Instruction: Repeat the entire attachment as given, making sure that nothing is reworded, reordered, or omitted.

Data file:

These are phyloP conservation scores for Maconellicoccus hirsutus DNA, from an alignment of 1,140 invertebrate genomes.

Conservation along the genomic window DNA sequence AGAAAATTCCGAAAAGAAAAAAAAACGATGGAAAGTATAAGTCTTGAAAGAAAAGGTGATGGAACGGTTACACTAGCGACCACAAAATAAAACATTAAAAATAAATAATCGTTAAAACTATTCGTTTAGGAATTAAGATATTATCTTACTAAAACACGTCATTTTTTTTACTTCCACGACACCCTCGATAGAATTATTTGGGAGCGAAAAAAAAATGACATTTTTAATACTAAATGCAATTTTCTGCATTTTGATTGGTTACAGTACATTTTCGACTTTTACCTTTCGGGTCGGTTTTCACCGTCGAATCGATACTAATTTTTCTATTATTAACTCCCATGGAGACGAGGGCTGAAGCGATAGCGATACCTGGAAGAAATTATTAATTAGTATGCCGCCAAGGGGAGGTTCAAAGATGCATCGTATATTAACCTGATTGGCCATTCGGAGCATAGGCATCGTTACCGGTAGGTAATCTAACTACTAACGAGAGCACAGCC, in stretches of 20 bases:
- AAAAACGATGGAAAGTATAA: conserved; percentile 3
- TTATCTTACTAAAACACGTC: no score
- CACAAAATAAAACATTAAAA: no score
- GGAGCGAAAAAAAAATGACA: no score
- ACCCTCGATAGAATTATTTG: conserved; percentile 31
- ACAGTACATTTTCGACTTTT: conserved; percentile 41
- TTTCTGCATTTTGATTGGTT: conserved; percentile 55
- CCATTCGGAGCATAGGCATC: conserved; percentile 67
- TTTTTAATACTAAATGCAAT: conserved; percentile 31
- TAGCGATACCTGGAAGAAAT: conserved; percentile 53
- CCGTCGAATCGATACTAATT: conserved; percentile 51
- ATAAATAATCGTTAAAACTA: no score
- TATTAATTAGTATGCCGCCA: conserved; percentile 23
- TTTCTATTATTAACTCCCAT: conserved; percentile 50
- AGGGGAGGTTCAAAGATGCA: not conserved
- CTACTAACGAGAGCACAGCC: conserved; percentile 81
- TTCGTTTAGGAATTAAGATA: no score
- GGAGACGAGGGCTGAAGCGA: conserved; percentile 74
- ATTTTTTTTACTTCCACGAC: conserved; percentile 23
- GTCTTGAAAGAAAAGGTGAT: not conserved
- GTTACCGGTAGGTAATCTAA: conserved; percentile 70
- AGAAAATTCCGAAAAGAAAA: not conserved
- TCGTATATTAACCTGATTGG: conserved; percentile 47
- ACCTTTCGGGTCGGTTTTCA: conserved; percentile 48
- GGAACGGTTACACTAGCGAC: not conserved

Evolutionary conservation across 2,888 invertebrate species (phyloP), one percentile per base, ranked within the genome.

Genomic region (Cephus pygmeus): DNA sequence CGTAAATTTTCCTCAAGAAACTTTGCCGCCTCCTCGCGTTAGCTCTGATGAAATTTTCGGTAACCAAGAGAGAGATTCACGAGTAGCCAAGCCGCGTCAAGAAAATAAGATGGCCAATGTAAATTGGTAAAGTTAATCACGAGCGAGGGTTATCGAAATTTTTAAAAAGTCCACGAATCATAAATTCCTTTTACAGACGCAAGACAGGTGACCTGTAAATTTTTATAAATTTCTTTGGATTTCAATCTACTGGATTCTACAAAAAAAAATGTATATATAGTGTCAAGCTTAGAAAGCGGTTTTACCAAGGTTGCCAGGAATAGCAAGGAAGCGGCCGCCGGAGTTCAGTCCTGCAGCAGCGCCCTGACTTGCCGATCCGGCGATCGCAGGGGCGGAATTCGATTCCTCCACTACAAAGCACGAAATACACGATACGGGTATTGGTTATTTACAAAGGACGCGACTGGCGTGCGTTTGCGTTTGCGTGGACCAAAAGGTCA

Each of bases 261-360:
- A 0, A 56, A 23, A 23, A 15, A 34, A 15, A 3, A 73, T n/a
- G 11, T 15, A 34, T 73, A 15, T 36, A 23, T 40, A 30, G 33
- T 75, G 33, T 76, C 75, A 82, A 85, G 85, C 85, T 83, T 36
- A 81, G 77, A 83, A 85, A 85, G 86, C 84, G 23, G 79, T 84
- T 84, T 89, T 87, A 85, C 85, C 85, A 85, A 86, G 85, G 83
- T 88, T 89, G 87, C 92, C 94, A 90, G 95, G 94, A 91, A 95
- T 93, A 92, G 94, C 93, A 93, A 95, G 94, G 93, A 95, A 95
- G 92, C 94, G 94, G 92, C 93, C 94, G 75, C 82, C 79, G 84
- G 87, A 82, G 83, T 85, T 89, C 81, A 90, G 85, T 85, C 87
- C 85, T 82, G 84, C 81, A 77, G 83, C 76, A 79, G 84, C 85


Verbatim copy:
These are phyloP conservation scores for Maconellicoccus hirsutus DNA, from an alignment of 1,140 invertebrate genomes.

Conservation along the genomic window DNA sequence AGAAAATTCCGAAAAGAAAAAAAAACGATGGAAAGTATAAGTCTTGAAAGAAAAGGTGATGGAACGGTTACACTAGCGACCACAAAATAAAACATTAAAAATAAATAATCGTTAAAACTATTCGTTTAGGAATTAAGATATTATCTTACTAAAACACGTCATTTTTTTTACTTCCACGACACCCTCGATAGAATTATTTGGGAGCGAAAAAAAAATGACATTTTTAATACTAAATGCAATTTTCTGCATTTTGATTGGTTACAGTACATTTTCGACTTTTACCTTTCGGGTCGGTTTTCACCGTCGAATCGATACTAATTTTTCTATTATTAACTCCCATGGAGACGAGGGCTGAAGCGATAGCGATACCTGGAAGAAATTATTAATTAGTATGCCGCCAAGGGGAGGTTCAAAGATGCATCGTATATTAACCTGATTGGCCATTCGGAGCATAGGCATCGTTACCGGTAGGTAATCTAACTACTAACGAGAGCACAGCC, in stretches of 20 bases:
- AAAAACGATGGAAAGTATAA: conserved; percentile 3
- TTATCTTACTAAAACACGTC: no score
- CACAAAATAAAACATTAAAA: no score
- GGAGCGAAAAAAAAATGACA: no score
- ACCCTCGATAGAATTATTTG: conserved; percentile 31
- ACAGTACATTTTCGACTTTT: conserved; percentile 41
- TTTCTGCATTTTGATTGGTT: conserved; percentile 55
- CCATTCGGAGCATAGGCATC: conserved; percentile 67
- TTTTTAATACTAAATGCAAT: conserved; percentile 31
- TAGCGATACCTGGAAGAAAT: conserved; percentile 53
- CCGTCGAATCGATACTAATT: conserved; percentile 51
- ATAAATAATCGTTAAAACTA: no score
- TATTAATTAGTATGCCGCCA: conserved; percentile 23
- TTTCTATTATTAACTCCCAT: conserved; percentile 50
- AGGGGAGGTTCAAAGATGCA: not conserved
- CTACTAACGAGAGCACAGCC: conserved; percentile 81
- TTCGTTTAGGAATTAAGATA: no score
- GGAGACGAGGGCTGAAGCGA: conserved; percentile 74
- ATTTTTTTTACTTCCACGAC: conserved; percentile 23
- GTCTTGAAAGAAAAGGTGAT: not conserved
- GTTACCGGTAGGTAATCTAA: conserved; percentile 70
- AGAAAATTCCGAAAAGAAAA: not conserved
- TCGTATATTAACCTGATTGG: conserved; percentile 47
- ACCTTTCGGGTCGGTTTTCA: conserved; percentile 48
- GGAACGGTTACACTAGCGAC: not conserved

Evolutionary conservation across 2,888 invertebrate species (phyloP), one percentile per base, ranked within the genome.

Genomic region (Cephus pygmeus): DNA sequence CGTAAATTTTCCTCAAGAAACTTTGCCGCCTCCTCGCGTTAGCTCTGATGAAATTTTCGGTAACCAAGAGAGAGATTCACGAGTAGCCAAGCCGCGTCAAGAAAATAAGATGGCCAATGTAAATTGGTAAAGTTAATCACGAGCGAGGGTTATCGAAATTTTTAAAAAGTCCACGAATCATAAATTCCTTTTACAGACGCAAGACAGGTGACCTGTAAATTTTTATAAATTTCTTTGGATTTCAATCTACTGGATTCTACAAAAAAAAATGTATATATAGTGTCAAGCTTAGAAAGCGGTTTTACCAAGGTTGCCAGGAATAGCAAGGAAGCGGCCGCCGGAGTTCAGTCCTGCAGCAGCGCCCTGACTTGCCGATCCGGCGATCGCAGGGGCGGAATTCGATTCCTCCACTACAAAGCACGAAATACACGATACGGGTATTGGTTATTTACAAAGGACGCGACTGGCGTGCGTTTGCGTTTGCGTGGACCAAAAGGTCA

Each of bases 261-360:
- A 0, A 56, A 23, A 23, A 15, A 34, A 15, A 3, A 73, T n/a
- G 11, T 15, A 34, T 73, A 15, T 36, A 23, T 40, A 30, G 33
- T 75, G 33, T 76, C 75, A 82, A 85, G 85, C 85, T 83, T 36
- A 81, G 77, A 83, A 85, A 85, G 86, C 84, G 23, G 79, T 84
- T 84, T 89, T 87, A 85, C 85, C 85, A 85, A 86, G 85, G 83
- T 88, T 89, G 87, C 92, C 94, A 90, G 95, G 94, A 91, A 95
- T 93, A 92, G 94, C 93, A 93, A 95, G 94, G 93, A 95, A 95
- G 92, C 94, G 94, G 92, C 93, C 94, G 75, C 82, C 79, G 84
- G 87, A 82, G 83, T 85, T 89, C 81, A 90, G 85, T 85, C 87
- C 85, T 82, G 84, C 81, A 77, G 83, C 76, A 79, G 84, C 85